“Formal Argument” By Diane Savona
FiberPhiladelphia 2012’s exhibitions, “Outside/Inside the Box” and “Distinguished Educators” absolutely knocked my mass-produced snowflake printed socks off. I saw the exhibitions on Friday and I’m still thinking about all of the beautiful and thought provoking pieces of artwork, because they touched me to my core. I agree with Amy Orr’s statement that “Fiber speaks to people on such an immediate and innate level.” Fibers/textiles represent such a huge part of our history, culture, and civilization and remind us of where we came from and who we are today. We also come into contact with fibers/textiles during every part of our daily lives. So despite the fact that much of the work that I saw was innovative and unique, I always felt a comforting sense of familiarity when I deconstructed each piece of artwork down to its material, function, or statement. That sense of familiarity made me leave the Crane Arts Building with the same warm and fuzzy feeling that I get after I’ve had an engaging conversation with a group of friends.
The “Distinguished Educators” and the “Outside/Inside the Box” exhibitions were meant to set up the whole framework for FiberPhiladelphia 2012. The exhibitions both honor the rich history of fibers/textiles and break the confines of what is and isn’t considered fiber/textile art. The “Distinguished Educators” exhibition in the Grey Area features the work of thirteen distinguished fiber/textile educators from institutions across the country that have influenced the field with their artwork and teachings. The “Outside/Inside the Box” exhibition in the Icebox Project Space was blind judged by three top notch jurors: Elisabeth Agro, the Associate Curator of American Modern and Contemporary Crafts and Decorative Arts for the Philadelphia Museum of Art; Independent Curator, Bruce Hoffman; and Judith Weisman, the Designer and Curator for the Acquisitions Chair of the Smithsonian’s Renwick Gallery Support Group. Over five hundred artists from all over the world applied and submitted several pieces of artwork. Only about seventy-two pieces of artwork made the cut.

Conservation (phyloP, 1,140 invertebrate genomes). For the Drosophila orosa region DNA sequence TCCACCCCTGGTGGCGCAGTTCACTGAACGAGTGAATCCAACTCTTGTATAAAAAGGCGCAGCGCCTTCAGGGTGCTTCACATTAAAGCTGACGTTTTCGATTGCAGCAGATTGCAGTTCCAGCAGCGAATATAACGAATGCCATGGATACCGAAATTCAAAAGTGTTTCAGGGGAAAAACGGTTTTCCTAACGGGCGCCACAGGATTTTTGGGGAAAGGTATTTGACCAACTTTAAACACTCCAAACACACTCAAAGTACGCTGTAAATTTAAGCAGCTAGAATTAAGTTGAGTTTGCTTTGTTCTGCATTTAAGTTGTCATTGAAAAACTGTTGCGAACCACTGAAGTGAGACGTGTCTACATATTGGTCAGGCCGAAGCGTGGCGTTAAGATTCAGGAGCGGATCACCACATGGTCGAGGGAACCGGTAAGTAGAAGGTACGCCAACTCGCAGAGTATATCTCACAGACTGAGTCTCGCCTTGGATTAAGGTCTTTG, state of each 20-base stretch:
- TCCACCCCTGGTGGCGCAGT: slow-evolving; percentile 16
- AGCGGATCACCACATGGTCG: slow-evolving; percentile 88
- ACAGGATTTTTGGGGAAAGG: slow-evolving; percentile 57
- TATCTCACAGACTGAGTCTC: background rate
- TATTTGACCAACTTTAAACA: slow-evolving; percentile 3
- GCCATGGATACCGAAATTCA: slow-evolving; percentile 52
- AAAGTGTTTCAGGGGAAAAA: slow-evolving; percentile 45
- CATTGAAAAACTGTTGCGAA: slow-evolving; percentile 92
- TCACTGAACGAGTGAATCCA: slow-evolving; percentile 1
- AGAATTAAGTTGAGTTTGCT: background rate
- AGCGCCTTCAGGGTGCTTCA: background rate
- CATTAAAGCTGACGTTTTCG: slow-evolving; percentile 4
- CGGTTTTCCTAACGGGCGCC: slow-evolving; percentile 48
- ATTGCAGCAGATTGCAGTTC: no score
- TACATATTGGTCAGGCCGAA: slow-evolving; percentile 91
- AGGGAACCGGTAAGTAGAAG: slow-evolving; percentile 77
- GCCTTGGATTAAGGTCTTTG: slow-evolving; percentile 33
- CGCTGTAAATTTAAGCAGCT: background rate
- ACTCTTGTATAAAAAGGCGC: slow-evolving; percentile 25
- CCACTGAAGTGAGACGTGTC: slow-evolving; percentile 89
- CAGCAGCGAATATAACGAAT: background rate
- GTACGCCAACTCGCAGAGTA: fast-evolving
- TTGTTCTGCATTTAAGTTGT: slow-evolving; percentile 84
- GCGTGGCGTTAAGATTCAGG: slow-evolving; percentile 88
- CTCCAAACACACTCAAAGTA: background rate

The artwork in the “Outside/Inside the Box” vary greatly in scale, material, technique, and subject matter. This was a very intentional and well thought out choice by the jurors. There radically were not any perimeters set on scale or material, because the show wanted to stretch the definition of fibers/textiles and make it more identifiable to a larger range of people. The actual submission instructions for this juried exhibitions are as follows:
“Outside/Inside the Box will showcase innovative fiber/textile art that transcends disciplines; combines tradition with cutting edge technology and/or historic concepts with contemporary perspective. Size, scope, materials and subject matter are open. Submissions may include surface design, woven, 2D and 3D structures, quilts, stitching, body art, etc.”
Bruce Hoffman, one of the jurors for the “Outside/Inside the Box,” gave a really compelling speech about why the jurors made a conscious decision to stretch the bounds and discusses the reasons why fiber/textiles arts has become such a mixed medium: